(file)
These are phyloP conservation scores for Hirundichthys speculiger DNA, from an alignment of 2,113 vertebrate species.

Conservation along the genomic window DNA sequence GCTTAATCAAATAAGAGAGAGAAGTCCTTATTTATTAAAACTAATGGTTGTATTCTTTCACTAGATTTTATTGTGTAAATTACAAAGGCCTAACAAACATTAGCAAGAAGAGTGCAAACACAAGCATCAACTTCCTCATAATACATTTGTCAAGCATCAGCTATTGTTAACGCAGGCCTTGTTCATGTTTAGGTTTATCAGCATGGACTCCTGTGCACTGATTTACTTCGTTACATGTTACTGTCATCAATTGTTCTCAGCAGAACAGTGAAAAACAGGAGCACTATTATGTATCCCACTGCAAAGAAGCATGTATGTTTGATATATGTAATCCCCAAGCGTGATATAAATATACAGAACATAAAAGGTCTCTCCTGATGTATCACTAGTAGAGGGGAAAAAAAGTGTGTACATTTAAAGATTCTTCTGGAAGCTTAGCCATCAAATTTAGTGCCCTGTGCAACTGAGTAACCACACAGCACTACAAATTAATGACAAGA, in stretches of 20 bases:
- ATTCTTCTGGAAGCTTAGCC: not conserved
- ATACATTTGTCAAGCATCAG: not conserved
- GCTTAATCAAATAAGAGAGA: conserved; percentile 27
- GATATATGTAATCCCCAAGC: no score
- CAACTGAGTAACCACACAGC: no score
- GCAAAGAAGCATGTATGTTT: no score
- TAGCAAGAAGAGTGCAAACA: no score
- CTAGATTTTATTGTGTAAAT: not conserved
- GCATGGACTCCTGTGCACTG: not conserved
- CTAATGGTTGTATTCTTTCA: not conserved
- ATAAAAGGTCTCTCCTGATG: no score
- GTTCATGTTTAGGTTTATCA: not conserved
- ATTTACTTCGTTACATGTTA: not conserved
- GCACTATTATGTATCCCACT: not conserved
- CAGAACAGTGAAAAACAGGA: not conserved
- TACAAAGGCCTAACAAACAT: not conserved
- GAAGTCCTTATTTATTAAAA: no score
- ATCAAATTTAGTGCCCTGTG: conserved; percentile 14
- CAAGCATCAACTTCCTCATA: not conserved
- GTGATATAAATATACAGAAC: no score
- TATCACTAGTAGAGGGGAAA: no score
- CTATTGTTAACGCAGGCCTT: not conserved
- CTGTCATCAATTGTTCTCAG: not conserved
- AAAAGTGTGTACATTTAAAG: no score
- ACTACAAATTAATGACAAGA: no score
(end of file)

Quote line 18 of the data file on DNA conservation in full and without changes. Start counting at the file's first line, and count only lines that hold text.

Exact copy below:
- TACAAAGGCCTAACAAACAT: not conserved